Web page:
Subscribe to
Opera Today

Receive articles and news via RSS feeds or email subscription.


facebook-icon.png


twitter_logo[1].gif



9780393088953.png

9780521746472.png

0810888688.gif

0810882728.gif

Recently in Reviews

Aïda at Aspen

Most opera professionals, including the individuals who do the casting for major houses, despair of finding performers who can match historical standards of singing in operas such as Aïda. Yet a concert performance in Aspen gives a glimmer of hope. It was led by four younger singers who may be part of the future of Verdi singing in America and the world.

Prom 53: Shostakovich — Orango

One might have been forgiven for thinking that both biology and chronology had gone askew at the Royal Albert Hall yesterday evening.

Written on Skin at Lincoln Center

Three years ago I made what may have been my single worst decision in a half century of attending opera. I wasn’t paying close attention when some conference organizers in Aix-en-Provence offered me two tickets to the premiere of a new opera. I opted instead for what seemed like a sure thing: William Christie conducting some Charpentier.

Pesaro’s Rossini Festival 2015

The 36th Rossini Opera Festival in Rossini’s Pesaro! La gazza ladra (1817), La gazzetta (1816) and L'inganno felice (1812) — the little opera that made Rossini famous.

Santa Fe: Placid Princess of Judea

Unlike the brush fire in a distant neighborhood of the John Crosby Theatre, Santa Fe Opera’s Salome stubbornly failed to ignite.

Airy and Bucolic Glimmerglass Flute

As part of a concerted effort to incorporate local color and resonance into its annual festival, Glimmerglass has re-imagined The Magic Flute in a transformative woodland setting.

Glimmerglass Conquers Cato

Bravura singing and vibrant instrumental playing were on ample display in Glimmerglass Festival’s riveting Cato in Utica.

Energetic Glimmerglass Candide

Bernstein’s Candide seems to have more performance versions than Tales of Hoffmann.

Die Eroberung von Mexico in Salzburg

That’s The Conquest of Mexico, an historical music drama composed in 1991 by German composer Wolfgang Rihm (b. 1952). But wait. Wolfgang Rihm construed a few sentences of Artaud’s La Conquête du Mexique (1932) mixed up with bits of Aztec chant and bits of poem(s) by Mexico’s Octavio Paz (d. 1998) to make a libretto.

Scottish Sensation at Glimmerglass

Glimmerglass is celebrating its 40th Festival season with a stylish new production of Verdi’s Macbeth.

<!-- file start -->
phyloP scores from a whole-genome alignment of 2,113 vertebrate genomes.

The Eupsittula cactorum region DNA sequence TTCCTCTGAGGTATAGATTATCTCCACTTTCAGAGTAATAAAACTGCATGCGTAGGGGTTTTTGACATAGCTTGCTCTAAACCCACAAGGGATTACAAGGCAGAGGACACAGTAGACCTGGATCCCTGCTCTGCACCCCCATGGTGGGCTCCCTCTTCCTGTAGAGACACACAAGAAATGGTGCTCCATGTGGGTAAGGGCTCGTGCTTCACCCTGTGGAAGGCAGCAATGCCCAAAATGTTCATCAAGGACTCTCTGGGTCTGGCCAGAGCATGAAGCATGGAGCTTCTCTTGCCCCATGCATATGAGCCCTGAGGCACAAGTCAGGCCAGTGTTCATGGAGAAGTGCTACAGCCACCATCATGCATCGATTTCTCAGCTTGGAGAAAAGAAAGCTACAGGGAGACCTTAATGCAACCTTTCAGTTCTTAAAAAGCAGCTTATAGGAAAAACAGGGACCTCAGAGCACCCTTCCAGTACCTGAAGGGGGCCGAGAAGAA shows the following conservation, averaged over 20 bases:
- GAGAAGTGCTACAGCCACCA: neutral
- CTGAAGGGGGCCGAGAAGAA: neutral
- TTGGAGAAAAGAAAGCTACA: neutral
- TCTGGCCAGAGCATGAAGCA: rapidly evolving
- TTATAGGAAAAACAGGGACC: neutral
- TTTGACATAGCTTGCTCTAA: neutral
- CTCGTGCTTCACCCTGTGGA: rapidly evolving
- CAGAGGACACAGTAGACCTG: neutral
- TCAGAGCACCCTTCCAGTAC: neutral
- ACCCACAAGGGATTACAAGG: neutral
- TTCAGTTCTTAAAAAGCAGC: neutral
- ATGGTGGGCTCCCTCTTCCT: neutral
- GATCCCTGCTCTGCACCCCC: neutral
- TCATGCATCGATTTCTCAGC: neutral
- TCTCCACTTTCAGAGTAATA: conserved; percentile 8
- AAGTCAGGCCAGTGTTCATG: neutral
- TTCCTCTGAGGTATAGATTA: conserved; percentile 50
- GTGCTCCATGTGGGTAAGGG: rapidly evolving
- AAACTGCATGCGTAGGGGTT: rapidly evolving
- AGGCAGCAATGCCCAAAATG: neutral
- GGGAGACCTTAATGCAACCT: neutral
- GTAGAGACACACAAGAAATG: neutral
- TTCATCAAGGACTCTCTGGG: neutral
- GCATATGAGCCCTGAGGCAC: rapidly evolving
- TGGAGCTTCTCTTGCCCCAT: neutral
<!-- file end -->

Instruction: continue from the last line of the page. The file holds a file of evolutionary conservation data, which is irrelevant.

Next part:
Norma in Salzburg

This Salzburg Norma is not new news. This superb production was first seen at the Salzburg Festival’s springtime Whitsun Festival in 2013 with this same cast. It will now travel to a few major European cities.

The power of music: a young cast in a semi-stage account of Monteverdi’s first opera

John Eliot Gardiner conducted a much anticipated performance of Monteverdi’s first opera L’Orfeo at the BBC Proms on 4 August 2015, with his own Monteverdi Choir and English Baroque Soloists.

Cold Mountain Wows Audience at Santa Fe World Premiere

On August 1, 2015, Santa Fe Opera presented the world premiere of Cold Mountain, a brand new opera composed by Pulizer Prize and Grammy winner Jennifer Higdon.

Review: You Promised Me Everything

Richard Taruskin entitled his 1988 polemical critique of the notion of ‘authenticity’ in the context of historically informed performance, ‘The Pastness of the Present and the Presence of the Past’.

Manon Lescaut, Munich

Puccini’s Manon Lescaut at the Bayerische Staatsoper, Munich. Some will scream in rage but in its austerity it reaches to the heart of the opera.

Proms Saturday Matinée 1

It might seem churlish to complain about the BBC Proms coverage of Pierre Boulez’s 90th anniversary. After all, there are a few performances dotted around — although some seem rather oddly programmed, as if embarrassed at the presence of new or newish music. (That could certainly not be claimed in the present case.)

The Maid of Pskov (Pskovityanka) , St. Petersburg

I recently spent four days in St. Petersburg, timed to coincide with the annual Stars of the White Nights Festival. Yet the most memorable singing I heard was neither at the Mariinsky Theater nor any other performance hall. It was in the small, nearly empty church built for the last Tsar, Nicholas II, at Tsarskoye Selo.

Prom 11 — Grange Park Opera: Fiddler on the Roof